Frederick C. CASHNER, Jr., Plaintiff-Appellant, v. John J. WIDUP, et al., Defendants-Appellees.
Fredrick Cashner, Jr. asserts that jail medical staff were deliberately indifferent to his serious medical needs, in violation of the Fourteenth Amendment's guarantee of due process, during his pretrial detention. The district court dismissed some claims at screening, see 28 U.S.C. § 1915A, and ultimately granted the remaining defendants' motion for summary judgment. We affirm.
We review the facts, taken here from the summary judgment record, in the light most favorable to Cashner. Ogden v. Atterholt, 606 F.3d 355, 358 (7th Cir. 2010). While incarcerated at the Porter County Jail from April 2011 to January 2013, Cashner suffered from excruciating headaches so frequently that he was in near-constant contact with the jail's medical unit. At the time, the jail contracted with Advanced Correctional Healthcare to provide medical care at the facility. Dr. Nadir Al-Shami, the jail's primary doctor for the last six months of Cashner's detention, and Kimberly White, the head nurse, were both employees of ACH. John Widup, the final defendant, was the warden of Porter County Jail in charge of overseeing the facility's day-to-day operations, including prisoner medical care.
The district court's summary of Cashner's medical history (which in large part pasted verbatim the summary judgment brief of Dr. Al-Shami and White) provides a day-by-day record of Cashner's treatment and his encounters with medical staff. Relevant to this appeal, the records reveal that Dr. Al-Shami personally examined Cashner six times in six months, and issued telephone orders on seventeen different occasions to assist with Cashner's medical care. Dr. Al-Shami also changed Cashner's medications frequently when they proved ineffective. Widup was not involved in selecting Cashner's medication, but he once met with Cashner to address his complaint about how his medicine was being dispensed. The records also show that in September 2011 Cashner informed a physician at the jail that he had experienced similar headaches ten years earlier resulting from a problem with his cervical spine. Along with his headaches, Cashner suffered from high blood pressure and received additional medication to regulate his condition.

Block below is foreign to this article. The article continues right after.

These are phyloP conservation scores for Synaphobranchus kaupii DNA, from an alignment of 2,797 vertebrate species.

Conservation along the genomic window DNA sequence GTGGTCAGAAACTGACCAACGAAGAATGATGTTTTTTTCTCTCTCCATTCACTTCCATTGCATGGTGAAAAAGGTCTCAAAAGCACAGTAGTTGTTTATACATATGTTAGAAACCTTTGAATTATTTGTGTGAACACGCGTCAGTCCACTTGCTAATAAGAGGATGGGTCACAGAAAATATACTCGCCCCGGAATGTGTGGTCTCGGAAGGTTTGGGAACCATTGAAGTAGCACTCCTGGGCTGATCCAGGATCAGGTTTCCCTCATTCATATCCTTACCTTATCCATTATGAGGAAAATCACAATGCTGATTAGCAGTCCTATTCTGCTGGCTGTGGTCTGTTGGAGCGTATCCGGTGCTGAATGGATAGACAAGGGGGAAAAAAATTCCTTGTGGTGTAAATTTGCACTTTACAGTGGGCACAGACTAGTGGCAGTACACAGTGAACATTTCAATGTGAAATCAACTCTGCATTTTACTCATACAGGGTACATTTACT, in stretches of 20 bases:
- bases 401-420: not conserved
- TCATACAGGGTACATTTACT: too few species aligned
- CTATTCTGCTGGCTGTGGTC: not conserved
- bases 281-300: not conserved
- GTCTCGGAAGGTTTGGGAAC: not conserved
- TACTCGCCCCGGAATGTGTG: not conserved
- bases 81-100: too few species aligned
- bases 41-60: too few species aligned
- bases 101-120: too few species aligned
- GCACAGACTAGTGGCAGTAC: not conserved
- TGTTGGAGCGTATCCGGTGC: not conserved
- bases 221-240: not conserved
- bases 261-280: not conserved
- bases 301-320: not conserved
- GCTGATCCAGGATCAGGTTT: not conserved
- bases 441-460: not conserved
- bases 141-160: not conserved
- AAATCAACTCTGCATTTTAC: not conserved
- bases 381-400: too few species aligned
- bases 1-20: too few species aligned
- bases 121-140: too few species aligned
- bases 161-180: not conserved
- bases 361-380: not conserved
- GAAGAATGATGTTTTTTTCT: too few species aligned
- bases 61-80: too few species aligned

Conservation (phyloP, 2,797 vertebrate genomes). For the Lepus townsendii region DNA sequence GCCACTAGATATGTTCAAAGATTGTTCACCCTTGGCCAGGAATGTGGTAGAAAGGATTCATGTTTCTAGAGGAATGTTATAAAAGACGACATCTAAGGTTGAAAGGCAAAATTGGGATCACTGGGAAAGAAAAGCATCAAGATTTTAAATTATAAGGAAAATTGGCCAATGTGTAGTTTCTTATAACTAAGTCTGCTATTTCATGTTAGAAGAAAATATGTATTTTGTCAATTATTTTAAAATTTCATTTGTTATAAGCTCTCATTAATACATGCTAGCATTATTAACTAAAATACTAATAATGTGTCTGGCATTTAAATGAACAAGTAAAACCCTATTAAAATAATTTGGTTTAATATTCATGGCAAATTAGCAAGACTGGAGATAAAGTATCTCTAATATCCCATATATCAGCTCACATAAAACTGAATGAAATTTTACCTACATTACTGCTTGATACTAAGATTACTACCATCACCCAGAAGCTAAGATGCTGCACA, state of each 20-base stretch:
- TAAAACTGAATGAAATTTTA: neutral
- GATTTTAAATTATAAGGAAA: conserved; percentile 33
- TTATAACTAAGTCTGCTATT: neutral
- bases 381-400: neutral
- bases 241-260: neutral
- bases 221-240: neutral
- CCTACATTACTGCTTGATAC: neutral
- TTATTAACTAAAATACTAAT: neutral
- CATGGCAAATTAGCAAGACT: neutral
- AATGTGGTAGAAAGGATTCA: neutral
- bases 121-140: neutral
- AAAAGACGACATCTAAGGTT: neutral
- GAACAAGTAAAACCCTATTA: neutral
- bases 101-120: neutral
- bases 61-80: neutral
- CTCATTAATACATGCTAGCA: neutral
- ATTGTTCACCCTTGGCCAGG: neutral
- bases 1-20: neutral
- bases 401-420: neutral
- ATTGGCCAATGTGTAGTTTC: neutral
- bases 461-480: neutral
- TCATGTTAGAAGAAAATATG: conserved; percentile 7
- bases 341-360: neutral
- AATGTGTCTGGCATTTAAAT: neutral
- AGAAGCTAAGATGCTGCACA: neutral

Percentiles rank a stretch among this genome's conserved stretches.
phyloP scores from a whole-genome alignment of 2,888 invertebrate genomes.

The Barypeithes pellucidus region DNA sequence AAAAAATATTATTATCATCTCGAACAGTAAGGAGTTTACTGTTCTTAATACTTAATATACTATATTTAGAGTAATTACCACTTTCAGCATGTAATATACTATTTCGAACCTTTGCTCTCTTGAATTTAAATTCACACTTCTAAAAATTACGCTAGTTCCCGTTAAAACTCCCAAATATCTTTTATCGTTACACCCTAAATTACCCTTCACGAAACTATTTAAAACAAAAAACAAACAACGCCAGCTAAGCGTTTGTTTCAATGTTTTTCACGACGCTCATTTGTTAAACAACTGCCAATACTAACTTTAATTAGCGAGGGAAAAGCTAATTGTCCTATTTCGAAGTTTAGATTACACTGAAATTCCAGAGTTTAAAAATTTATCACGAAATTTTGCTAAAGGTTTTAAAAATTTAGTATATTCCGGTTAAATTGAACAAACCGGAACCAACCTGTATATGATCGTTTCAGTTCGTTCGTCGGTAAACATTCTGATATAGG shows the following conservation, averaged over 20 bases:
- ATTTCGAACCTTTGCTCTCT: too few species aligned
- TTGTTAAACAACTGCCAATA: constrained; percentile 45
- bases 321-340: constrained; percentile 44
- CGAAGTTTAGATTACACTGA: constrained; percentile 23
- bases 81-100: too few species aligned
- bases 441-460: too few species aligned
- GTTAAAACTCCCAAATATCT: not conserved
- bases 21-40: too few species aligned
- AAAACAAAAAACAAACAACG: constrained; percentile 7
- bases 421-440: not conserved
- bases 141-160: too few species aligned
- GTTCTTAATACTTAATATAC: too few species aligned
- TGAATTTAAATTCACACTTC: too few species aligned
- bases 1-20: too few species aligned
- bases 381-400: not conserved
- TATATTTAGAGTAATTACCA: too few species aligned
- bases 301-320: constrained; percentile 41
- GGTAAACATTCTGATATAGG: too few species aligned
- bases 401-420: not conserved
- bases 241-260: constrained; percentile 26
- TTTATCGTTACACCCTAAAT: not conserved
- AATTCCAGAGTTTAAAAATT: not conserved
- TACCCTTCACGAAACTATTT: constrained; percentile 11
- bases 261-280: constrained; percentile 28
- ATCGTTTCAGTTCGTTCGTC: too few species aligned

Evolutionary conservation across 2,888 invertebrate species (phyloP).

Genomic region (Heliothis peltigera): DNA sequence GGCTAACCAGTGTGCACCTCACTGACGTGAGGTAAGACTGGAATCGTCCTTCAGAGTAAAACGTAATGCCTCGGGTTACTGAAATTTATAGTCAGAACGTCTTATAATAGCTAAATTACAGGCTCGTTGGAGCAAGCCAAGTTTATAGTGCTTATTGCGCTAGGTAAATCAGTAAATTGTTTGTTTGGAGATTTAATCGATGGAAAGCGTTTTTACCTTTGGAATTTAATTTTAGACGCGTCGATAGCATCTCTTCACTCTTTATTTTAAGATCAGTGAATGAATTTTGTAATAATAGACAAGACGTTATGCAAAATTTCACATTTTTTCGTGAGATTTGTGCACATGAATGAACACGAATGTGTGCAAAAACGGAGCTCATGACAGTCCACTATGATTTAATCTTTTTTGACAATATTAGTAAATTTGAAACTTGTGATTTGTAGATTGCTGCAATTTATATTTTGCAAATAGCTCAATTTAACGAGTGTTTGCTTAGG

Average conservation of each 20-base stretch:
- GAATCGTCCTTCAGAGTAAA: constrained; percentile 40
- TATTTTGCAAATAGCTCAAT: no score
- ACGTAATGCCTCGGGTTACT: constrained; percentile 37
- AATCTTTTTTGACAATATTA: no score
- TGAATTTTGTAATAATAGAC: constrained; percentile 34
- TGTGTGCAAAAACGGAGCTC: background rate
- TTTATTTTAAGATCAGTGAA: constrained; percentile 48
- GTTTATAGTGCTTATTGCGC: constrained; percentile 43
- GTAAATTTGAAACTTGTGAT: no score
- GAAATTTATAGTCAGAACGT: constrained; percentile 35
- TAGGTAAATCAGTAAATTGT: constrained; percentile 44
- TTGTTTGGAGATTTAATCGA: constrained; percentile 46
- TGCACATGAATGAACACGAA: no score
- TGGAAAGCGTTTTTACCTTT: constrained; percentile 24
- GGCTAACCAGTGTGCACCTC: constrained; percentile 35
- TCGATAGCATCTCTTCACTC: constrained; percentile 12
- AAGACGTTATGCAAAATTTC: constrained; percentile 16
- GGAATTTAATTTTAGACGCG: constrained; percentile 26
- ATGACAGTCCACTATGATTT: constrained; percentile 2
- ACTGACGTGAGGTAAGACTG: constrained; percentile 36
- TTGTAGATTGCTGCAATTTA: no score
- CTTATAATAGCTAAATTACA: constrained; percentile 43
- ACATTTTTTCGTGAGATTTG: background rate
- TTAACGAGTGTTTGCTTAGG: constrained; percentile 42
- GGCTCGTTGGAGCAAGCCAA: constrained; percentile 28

In May 2012, shortly before Dr. Al-Shami became the jail's primary physician, another doctor had ordered a neurological consultation for Cashner. White was in charge of scheduling outside appointments, and she obtained for Cashner the first available appointment on June 28. But Cashner missed his appointment; on that day, the jail was understaffed and another inmate had a medical emergency, forcing staff to cancel Cashner's transport. The appointment was rescheduled for August; in the meantime, Dr. Al-Shami had replaced the previous doctor. Based on Cashner's symptoms, Dr. Al-Shami concluded that a spinal ailment would not explain his condition, and instead diagnosed him with tension-related headaches.1 This diagnosis, in Dr. Al-Shami's opinion, rendered the neurological consultation unnecessary, but he did not cancel the appointment, which occurred on August 30. The neurologist, Dr. Vyas, examined Cashner and noted tenderness in his cervical para-spinal muscles. She ordered blood tests and an MRI to assess Cashner's condition, and prescribed Ultram for his pain.